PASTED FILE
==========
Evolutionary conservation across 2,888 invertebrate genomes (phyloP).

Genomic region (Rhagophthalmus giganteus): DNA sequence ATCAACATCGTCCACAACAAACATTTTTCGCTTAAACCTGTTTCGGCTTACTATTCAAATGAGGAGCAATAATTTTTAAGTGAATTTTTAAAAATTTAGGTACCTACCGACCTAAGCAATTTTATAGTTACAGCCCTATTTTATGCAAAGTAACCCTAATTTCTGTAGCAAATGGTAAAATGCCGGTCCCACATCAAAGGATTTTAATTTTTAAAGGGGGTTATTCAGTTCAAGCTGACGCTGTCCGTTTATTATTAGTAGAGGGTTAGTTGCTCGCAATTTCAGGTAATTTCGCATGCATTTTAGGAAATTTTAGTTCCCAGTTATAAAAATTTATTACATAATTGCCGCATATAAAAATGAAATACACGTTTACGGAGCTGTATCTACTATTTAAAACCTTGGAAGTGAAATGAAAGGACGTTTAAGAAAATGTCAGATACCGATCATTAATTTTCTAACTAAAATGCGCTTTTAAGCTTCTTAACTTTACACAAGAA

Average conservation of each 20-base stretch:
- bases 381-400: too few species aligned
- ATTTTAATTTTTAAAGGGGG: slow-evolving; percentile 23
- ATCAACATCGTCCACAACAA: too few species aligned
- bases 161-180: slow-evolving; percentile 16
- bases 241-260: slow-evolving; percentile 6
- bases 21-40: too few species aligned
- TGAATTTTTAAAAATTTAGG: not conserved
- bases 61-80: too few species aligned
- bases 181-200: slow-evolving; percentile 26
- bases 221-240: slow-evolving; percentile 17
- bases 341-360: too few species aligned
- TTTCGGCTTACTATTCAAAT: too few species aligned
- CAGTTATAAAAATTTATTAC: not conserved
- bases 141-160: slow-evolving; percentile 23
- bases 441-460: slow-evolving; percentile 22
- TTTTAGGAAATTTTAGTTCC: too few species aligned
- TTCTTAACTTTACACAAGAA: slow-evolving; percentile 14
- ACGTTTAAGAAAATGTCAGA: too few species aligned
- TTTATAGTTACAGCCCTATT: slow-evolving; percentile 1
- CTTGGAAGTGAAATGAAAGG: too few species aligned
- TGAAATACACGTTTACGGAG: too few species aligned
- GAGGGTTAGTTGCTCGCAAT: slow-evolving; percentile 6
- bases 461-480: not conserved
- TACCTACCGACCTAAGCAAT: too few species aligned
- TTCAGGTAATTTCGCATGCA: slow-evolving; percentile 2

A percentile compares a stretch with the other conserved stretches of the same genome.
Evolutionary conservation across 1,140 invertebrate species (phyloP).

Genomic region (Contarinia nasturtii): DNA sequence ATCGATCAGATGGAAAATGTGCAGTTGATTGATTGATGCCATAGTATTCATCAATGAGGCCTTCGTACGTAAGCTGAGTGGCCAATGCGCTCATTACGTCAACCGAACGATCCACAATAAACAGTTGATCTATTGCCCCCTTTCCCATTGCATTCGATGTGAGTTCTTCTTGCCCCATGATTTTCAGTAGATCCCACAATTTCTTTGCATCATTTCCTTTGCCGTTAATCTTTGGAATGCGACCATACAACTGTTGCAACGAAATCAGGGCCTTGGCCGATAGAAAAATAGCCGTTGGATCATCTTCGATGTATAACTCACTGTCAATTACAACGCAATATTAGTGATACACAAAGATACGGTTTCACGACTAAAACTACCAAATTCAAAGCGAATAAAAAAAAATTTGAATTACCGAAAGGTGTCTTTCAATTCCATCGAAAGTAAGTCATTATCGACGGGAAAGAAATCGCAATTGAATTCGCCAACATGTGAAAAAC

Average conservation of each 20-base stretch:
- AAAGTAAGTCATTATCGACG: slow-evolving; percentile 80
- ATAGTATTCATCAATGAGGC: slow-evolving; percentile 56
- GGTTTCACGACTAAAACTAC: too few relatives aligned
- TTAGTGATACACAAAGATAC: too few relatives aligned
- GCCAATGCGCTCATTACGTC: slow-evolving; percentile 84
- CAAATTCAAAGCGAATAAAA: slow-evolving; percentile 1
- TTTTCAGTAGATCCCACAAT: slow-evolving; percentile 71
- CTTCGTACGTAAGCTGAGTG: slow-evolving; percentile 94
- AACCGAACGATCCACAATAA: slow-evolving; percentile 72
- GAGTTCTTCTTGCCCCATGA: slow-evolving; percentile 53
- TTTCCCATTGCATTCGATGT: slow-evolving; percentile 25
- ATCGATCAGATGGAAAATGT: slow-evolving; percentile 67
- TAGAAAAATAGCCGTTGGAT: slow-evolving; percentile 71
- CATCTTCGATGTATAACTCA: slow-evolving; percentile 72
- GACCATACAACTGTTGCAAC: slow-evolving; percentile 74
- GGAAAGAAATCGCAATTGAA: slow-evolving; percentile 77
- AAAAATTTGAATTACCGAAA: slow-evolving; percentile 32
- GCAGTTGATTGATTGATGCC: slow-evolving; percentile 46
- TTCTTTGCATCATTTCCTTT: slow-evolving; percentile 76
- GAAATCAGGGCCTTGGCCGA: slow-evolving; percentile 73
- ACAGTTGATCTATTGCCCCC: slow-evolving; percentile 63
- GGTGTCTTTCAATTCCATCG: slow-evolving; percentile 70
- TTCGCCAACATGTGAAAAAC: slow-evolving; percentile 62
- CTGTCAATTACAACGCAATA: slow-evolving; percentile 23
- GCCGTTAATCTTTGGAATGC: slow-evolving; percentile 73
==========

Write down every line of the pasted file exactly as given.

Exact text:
Evolutionary conservation across 2,888 invertebrate genomes (phyloP).

Genomic region (Rhagophthalmus giganteus): DNA sequence ATCAACATCGTCCACAACAAACATTTTTCGCTTAAACCTGTTTCGGCTTACTATTCAAATGAGGAGCAATAATTTTTAAGTGAATTTTTAAAAATTTAGGTACCTACCGACCTAAGCAATTTTATAGTTACAGCCCTATTTTATGCAAAGTAACCCTAATTTCTGTAGCAAATGGTAAAATGCCGGTCCCACATCAAAGGATTTTAATTTTTAAAGGGGGTTATTCAGTTCAAGCTGACGCTGTCCGTTTATTATTAGTAGAGGGTTAGTTGCTCGCAATTTCAGGTAATTTCGCATGCATTTTAGGAAATTTTAGTTCCCAGTTATAAAAATTTATTACATAATTGCCGCATATAAAAATGAAATACACGTTTACGGAGCTGTATCTACTATTTAAAACCTTGGAAGTGAAATGAAAGGACGTTTAAGAAAATGTCAGATACCGATCATTAATTTTCTAACTAAAATGCGCTTTTAAGCTTCTTAACTTTACACAAGAA

Average conservation of each 20-base stretch:
- bases 381-400: too few species aligned
- ATTTTAATTTTTAAAGGGGG: slow-evolving; percentile 23
- ATCAACATCGTCCACAACAA: too few species aligned
- bases 161-180: slow-evolving; percentile 16
- bases 241-260: slow-evolving; percentile 6
- bases 21-40: too few species aligned
- TGAATTTTTAAAAATTTAGG: not conserved
- bases 61-80: too few species aligned
- bases 181-200: slow-evolving; percentile 26
- bases 221-240: slow-evolving; percentile 17
- bases 341-360: too few species aligned
- TTTCGGCTTACTATTCAAAT: too few species aligned
- CAGTTATAAAAATTTATTAC: not conserved
- bases 141-160: slow-evolving; percentile 23
- bases 441-460: slow-evolving; percentile 22
- TTTTAGGAAATTTTAGTTCC: too few species aligned
- TTCTTAACTTTACACAAGAA: slow-evolving; percentile 14
- ACGTTTAAGAAAATGTCAGA: too few species aligned
- TTTATAGTTACAGCCCTATT: slow-evolving; percentile 1
- CTTGGAAGTGAAATGAAAGG: too few species aligned
- TGAAATACACGTTTACGGAG: too few species aligned
- GAGGGTTAGTTGCTCGCAAT: slow-evolving; percentile 6
- bases 461-480: not conserved
- TACCTACCGACCTAAGCAAT: too few species aligned
- TTCAGGTAATTTCGCATGCA: slow-evolving; percentile 2

A percentile compares a stretch with the other conserved stretches of the same genome.
Evolutionary conservation across 1,140 invertebrate species (phyloP).

Genomic region (Contarinia nasturtii): DNA sequence ATCGATCAGATGGAAAATGTGCAGTTGATTGATTGATGCCATAGTATTCATCAATGAGGCCTTCGTACGTAAGCTGAGTGGCCAATGCGCTCATTACGTCAACCGAACGATCCACAATAAACAGTTGATCTATTGCCCCCTTTCCCATTGCATTCGATGTGAGTTCTTCTTGCCCCATGATTTTCAGTAGATCCCACAATTTCTTTGCATCATTTCCTTTGCCGTTAATCTTTGGAATGCGACCATACAACTGTTGCAACGAAATCAGGGCCTTGGCCGATAGAAAAATAGCCGTTGGATCATCTTCGATGTATAACTCACTGTCAATTACAACGCAATATTAGTGATACACAAAGATACGGTTTCACGACTAAAACTACCAAATTCAAAGCGAATAAAAAAAAATTTGAATTACCGAAAGGTGTCTTTCAATTCCATCGAAAGTAAGTCATTATCGACGGGAAAGAAATCGCAATTGAATTCGCCAACATGTGAAAAAC

Average conservation of each 20-base stretch:
- AAAGTAAGTCATTATCGACG: slow-evolving; percentile 80
- ATAGTATTCATCAATGAGGC: slow-evolving; percentile 56
- GGTTTCACGACTAAAACTAC: too few relatives aligned
- TTAGTGATACACAAAGATAC: too few relatives aligned
- GCCAATGCGCTCATTACGTC: slow-evolving; percentile 84
- CAAATTCAAAGCGAATAAAA: slow-evolving; percentile 1
- TTTTCAGTAGATCCCACAAT: slow-evolving; percentile 71
- CTTCGTACGTAAGCTGAGTG: slow-evolving; percentile 94
- AACCGAACGATCCACAATAA: slow-evolving; percentile 72
- GAGTTCTTCTTGCCCCATGA: slow-evolving; percentile 53
- TTTCCCATTGCATTCGATGT: slow-evolving; percentile 25
- ATCGATCAGATGGAAAATGT: slow-evolving; percentile 67
- TAGAAAAATAGCCGTTGGAT: slow-evolving; percentile 71
- CATCTTCGATGTATAACTCA: slow-evolving; percentile 72
- GACCATACAACTGTTGCAAC: slow-evolving; percentile 74
- GGAAAGAAATCGCAATTGAA: slow-evolving; percentile 77
- AAAAATTTGAATTACCGAAA: slow-evolving; percentile 32
- GCAGTTGATTGATTGATGCC: slow-evolving; percentile 46
- TTCTTTGCATCATTTCCTTT: slow-evolving; percentile 76
- GAAATCAGGGCCTTGGCCGA: slow-evolving; percentile 73
- ACAGTTGATCTATTGCCCCC: slow-evolving; percentile 63
- GGTGTCTTTCAATTCCATCG: slow-evolving; percentile 70
- TTCGCCAACATGTGAAAAAC: slow-evolving; percentile 62
- CTGTCAATTACAACGCAATA: slow-evolving; percentile 23
- GCCGTTAATCTTTGGAATGC: slow-evolving; percentile 73